DEVILS LAKE They come to fish. They come to camp. They come to enjoy the water, the scenery and the experience offered by Grahams Island State Park.
Two years ago Grahams Island hosted visitors from 49 different states. Last year, despite an entrance road clogged by construction equipment and travel delays, 43 states were represented.
"Those people at the cleaning station are from Alaska," said Henry Duray, park manager, while pointing to a covered facility directly across the road from the park's bait shop. "They stayed here their limit, 14 days, and don't want to go."
The reason? For many it is fishing, the best fishing they have ever experienced. Devils Lake has become nationally renowned for walleye and perch fishing. The lake's northern pike population is considered to be at all all-time high. There's an abundant population of white bass too.
"How do you keep good fishing a secret? It can't be done," said Duray. "Devils Lake is a superb fishery. It's all about fishing. People come here from all over the country."
While visitors come to fish, limits are often caught within a few hours on the water. For many, that means more and more time to spend in the park. The park has responded by improving facilities, such as changing the slope of the boat ramp to make is much easier to launch and load boats.
Not far from the boat ramp is a 10-acre plot of tall grass punctuated by colorful flowers. It is a native planting that has begun to come of age.
"This restoration is in its third year. As you can see, the flowers are getting kind of showy," said Duray while standing in knee-high grass dotted with the brilliance of native coneflowers. "We decided to get some native grass area re-established. This is what native prairie looks like."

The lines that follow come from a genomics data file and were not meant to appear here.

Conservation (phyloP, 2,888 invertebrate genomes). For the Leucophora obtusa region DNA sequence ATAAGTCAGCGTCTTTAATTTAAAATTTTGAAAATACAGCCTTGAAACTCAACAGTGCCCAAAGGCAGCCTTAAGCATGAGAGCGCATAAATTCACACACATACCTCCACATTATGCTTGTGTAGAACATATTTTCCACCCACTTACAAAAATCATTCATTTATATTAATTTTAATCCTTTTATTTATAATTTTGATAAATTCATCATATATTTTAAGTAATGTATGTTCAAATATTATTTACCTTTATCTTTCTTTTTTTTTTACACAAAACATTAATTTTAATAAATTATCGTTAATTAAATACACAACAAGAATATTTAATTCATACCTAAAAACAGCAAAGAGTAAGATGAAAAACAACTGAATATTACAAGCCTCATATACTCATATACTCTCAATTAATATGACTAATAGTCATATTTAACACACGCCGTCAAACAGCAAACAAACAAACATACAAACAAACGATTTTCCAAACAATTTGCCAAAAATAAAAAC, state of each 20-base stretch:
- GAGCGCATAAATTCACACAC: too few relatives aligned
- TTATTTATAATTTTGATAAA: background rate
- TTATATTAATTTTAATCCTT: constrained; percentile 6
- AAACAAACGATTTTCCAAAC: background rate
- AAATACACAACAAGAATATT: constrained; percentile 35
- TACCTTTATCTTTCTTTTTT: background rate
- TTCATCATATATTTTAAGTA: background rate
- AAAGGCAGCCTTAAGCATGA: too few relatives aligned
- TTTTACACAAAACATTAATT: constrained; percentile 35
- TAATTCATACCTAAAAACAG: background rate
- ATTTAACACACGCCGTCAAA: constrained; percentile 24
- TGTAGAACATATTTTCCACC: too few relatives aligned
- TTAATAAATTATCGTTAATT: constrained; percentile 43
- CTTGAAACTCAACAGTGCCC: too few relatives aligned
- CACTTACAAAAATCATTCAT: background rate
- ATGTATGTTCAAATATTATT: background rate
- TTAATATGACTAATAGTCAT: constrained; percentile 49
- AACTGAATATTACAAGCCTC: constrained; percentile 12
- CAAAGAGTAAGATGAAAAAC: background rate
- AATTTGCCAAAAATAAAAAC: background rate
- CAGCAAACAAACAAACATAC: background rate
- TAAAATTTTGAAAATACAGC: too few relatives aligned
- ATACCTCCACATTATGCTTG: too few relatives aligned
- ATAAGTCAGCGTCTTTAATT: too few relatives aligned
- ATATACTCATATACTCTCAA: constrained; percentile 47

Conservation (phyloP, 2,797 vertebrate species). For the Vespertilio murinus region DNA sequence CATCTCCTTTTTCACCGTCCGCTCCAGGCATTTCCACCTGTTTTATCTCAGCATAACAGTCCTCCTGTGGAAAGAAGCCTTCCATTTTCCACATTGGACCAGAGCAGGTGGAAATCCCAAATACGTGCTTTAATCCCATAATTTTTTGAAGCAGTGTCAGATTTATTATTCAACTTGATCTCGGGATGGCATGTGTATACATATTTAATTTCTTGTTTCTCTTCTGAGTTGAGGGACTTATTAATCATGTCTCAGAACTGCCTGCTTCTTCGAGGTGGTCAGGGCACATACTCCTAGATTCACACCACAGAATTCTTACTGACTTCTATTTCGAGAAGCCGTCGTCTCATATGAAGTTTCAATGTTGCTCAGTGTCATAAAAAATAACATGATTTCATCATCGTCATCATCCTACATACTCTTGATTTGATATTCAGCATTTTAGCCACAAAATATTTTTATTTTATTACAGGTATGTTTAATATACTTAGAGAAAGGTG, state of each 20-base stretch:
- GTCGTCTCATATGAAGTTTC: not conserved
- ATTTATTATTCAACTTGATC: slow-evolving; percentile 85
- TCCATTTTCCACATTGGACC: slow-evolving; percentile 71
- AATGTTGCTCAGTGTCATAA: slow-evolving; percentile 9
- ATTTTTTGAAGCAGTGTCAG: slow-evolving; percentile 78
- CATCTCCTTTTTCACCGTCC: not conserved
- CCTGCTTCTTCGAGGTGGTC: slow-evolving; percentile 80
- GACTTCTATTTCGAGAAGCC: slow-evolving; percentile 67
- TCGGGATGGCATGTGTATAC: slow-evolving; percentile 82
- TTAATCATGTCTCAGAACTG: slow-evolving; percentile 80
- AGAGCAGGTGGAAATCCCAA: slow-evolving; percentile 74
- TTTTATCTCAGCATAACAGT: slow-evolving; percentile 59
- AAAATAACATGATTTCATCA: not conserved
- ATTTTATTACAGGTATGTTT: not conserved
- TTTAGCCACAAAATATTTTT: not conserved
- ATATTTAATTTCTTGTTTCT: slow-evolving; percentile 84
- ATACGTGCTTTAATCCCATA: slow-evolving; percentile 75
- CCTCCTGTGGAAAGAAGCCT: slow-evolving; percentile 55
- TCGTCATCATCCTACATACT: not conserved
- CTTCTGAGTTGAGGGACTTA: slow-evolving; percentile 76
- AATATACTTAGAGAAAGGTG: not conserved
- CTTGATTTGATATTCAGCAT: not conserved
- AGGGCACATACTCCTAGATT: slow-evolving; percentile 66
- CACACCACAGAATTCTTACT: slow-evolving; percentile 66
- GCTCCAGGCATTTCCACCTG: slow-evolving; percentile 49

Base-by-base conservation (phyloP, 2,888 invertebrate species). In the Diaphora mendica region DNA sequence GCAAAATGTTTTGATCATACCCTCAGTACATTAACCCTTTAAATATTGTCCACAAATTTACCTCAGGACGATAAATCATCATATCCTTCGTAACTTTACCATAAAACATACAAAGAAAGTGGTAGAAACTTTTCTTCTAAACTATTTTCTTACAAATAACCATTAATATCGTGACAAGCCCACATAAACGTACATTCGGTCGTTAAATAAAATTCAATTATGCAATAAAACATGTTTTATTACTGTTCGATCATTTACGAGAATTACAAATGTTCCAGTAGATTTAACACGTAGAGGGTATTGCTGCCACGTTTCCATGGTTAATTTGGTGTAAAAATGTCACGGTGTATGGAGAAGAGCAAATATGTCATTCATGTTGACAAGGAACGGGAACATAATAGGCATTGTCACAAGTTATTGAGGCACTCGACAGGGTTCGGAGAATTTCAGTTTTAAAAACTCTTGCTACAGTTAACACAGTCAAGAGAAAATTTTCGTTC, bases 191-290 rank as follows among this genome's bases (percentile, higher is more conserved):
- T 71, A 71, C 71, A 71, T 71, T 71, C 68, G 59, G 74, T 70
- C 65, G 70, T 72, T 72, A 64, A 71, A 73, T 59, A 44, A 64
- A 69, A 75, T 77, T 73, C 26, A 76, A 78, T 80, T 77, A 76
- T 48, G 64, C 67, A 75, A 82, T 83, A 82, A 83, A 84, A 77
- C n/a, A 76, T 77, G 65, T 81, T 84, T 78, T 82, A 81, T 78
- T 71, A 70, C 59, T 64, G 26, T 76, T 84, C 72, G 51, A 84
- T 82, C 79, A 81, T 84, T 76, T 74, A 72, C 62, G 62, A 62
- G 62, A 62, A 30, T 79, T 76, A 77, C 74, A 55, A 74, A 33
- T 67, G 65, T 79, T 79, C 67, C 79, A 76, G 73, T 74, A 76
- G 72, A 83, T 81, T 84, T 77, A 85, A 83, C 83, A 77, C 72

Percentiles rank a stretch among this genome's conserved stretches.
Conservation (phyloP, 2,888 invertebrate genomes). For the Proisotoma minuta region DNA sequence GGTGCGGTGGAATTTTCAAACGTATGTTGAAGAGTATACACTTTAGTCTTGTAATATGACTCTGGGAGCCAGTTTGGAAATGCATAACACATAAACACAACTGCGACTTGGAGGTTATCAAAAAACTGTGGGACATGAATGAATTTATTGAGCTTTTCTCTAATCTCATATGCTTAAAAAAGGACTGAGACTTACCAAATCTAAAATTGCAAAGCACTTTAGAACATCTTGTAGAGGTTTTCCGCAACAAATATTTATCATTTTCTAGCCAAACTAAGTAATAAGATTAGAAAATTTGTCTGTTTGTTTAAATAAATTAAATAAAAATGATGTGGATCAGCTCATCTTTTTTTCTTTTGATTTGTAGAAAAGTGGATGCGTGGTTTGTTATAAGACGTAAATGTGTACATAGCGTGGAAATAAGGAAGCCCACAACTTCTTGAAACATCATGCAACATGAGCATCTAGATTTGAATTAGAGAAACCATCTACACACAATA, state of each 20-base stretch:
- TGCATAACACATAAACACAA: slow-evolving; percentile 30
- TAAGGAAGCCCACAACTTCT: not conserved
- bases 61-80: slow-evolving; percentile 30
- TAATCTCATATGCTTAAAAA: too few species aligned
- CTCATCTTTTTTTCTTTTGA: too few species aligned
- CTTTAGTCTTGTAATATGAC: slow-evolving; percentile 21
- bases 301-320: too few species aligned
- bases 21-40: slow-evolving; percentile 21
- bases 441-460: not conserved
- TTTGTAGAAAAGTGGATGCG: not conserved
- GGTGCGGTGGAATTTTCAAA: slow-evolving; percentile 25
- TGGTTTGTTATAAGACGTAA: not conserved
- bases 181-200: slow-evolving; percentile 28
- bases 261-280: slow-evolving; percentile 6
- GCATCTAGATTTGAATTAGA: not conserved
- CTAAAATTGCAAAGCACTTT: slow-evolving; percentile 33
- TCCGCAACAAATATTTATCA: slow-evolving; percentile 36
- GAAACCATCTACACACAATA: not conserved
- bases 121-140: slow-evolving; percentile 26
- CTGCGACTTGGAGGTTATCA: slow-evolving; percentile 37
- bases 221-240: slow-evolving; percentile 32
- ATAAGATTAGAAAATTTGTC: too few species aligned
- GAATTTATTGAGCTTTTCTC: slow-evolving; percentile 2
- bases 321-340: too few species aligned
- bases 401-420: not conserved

The prairie restoration project has been incorporated into the park's walking trails system. Currently the trail stretches a mile and a half along the prairie, through some trees and along the edge of Devils Lake. The master plan includes the possible extension of the trail through a 300-acre woodland.
"In a park people like two things, trees and water," remarked Duray.
The water is there, expanding every year. At Grahams Island so are the trees and shrubs. A centerpiece to the park is a new planting designed to enhance the appearance of one of the largest open areas on the island.
"There's 12,500 trees and shrubs here," noted Duray while surveying the progress of growth of the new plants. "They were planted about a month ago."
Duray explained that the planting was made possible by a Public Service Commission regulation that requires companies installing pipelines to replace every tree or shrub they remove with two new ones. Enbridge Pipeline Corporation offered the plants as compensation for a pipeline they installed.
"Some landowners didn't want them, so we said we were interested," said Duray. "They gave us the money to buy the trees, plant the trees and a few other things."
The tree and shrub planting is adjacent to a very big addition to the park a new 48-unit campground. The pull-through sites feature 50 amp electrical service, water hydrants and sewer hook-ups. The project was started last fall. Grass has begun to grow in the new area. Duray is hopeful that the park's newest section will be open for business in August.
"There's been a demand for campsites here for quite a while, a pressing demand," said Duray. "This is really the only public park on Devils Lake."
Two years ago Grahams Island topped 100,000 visitors with over 10,000 camping nights sold. That was enough activity to place Grahams Island number one among state parks in terms of camping nights. With a new camping area soon to be open for business, it is expected the number of visitations to Grahams Island will rise accordingly.
The new camping area will become the fourth camping unit within the park. A popular camping area is located in a wooded area. It provides seclusion sought by some visitors.
"People don't realize there's a campground there. For some it is their favorite place," said Duray. "Some people like heavy trees. Another of our campgrounds is more open and we have a primitive camping area."
Grahams Island also boasts four small sleeping cabins. The demand for them is consistent. Cabin occupancy is estimated by Duray at 98 percent. He'd like to add more of them, if funding can be obtained.
Another project in the planning stages is a new visitor's center and office near the entrance to the park. Currently a bait shop and small store serves as the checkpoint for visitors. The addition of a visitor's center would help tell the history of Grahams Island and Devils Lake.
Grahams Island is located 10 miles west of Devils Lake on Highway 19, then five miles south on what is known as the Grahams Island Road. The road connects the island park to the surrounding terrain.